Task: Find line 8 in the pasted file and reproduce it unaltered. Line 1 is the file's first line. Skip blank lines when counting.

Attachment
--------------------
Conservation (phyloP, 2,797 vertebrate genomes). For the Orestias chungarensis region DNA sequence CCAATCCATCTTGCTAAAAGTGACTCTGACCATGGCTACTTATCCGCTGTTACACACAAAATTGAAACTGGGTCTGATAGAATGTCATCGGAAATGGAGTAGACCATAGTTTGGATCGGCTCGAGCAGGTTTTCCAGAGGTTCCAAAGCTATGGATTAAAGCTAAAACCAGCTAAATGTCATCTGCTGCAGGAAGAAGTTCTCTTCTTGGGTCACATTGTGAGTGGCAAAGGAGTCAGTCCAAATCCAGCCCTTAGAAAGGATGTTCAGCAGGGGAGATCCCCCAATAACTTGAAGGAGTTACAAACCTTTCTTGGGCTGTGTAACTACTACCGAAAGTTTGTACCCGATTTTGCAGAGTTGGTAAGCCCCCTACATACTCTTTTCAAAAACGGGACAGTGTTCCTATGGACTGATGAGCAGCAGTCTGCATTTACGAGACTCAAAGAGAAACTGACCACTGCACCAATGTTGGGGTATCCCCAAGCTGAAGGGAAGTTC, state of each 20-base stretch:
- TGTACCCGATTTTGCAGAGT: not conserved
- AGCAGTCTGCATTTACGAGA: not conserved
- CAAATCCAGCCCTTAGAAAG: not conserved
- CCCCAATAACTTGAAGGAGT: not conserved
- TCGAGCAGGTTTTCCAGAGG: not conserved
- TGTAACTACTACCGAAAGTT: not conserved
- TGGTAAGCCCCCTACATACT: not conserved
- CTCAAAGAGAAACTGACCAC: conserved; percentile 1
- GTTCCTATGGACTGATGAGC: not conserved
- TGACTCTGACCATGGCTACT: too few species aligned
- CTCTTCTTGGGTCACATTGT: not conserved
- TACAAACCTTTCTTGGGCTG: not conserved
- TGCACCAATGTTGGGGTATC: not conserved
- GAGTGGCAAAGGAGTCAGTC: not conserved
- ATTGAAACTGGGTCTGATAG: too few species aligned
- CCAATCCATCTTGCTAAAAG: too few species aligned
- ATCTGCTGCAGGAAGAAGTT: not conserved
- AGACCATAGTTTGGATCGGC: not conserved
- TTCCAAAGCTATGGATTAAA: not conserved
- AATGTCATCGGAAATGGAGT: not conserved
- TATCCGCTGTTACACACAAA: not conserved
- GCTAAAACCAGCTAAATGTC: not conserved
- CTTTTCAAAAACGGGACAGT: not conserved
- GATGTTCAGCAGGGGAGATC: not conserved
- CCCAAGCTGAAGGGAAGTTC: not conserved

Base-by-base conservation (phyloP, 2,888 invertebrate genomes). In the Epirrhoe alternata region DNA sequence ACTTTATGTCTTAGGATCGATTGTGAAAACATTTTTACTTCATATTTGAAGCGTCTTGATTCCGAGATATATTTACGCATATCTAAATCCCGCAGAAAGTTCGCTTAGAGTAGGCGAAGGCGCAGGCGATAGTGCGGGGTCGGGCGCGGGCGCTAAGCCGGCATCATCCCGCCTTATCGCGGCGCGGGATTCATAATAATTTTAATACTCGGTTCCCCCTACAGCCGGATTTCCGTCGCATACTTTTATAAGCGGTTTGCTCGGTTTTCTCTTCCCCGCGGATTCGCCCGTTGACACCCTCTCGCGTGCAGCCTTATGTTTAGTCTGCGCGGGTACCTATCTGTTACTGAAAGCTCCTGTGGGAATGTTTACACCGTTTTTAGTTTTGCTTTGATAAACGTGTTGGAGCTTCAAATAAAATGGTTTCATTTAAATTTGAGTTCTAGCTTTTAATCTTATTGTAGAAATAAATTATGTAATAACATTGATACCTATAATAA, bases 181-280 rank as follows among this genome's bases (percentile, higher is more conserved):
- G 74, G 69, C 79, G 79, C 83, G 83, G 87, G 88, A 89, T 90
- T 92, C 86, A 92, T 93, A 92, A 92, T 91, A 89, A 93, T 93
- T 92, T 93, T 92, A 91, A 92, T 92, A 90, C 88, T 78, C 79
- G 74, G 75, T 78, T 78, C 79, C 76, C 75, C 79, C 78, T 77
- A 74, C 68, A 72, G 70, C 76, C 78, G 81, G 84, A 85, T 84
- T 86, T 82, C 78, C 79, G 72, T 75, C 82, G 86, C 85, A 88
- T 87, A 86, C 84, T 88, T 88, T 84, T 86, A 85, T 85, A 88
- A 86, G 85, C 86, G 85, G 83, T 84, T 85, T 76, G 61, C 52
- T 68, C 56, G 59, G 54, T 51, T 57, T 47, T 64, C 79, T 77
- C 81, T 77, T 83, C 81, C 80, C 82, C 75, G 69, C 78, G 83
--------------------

- TGGTAAGCCCCCTACATACT: not conserved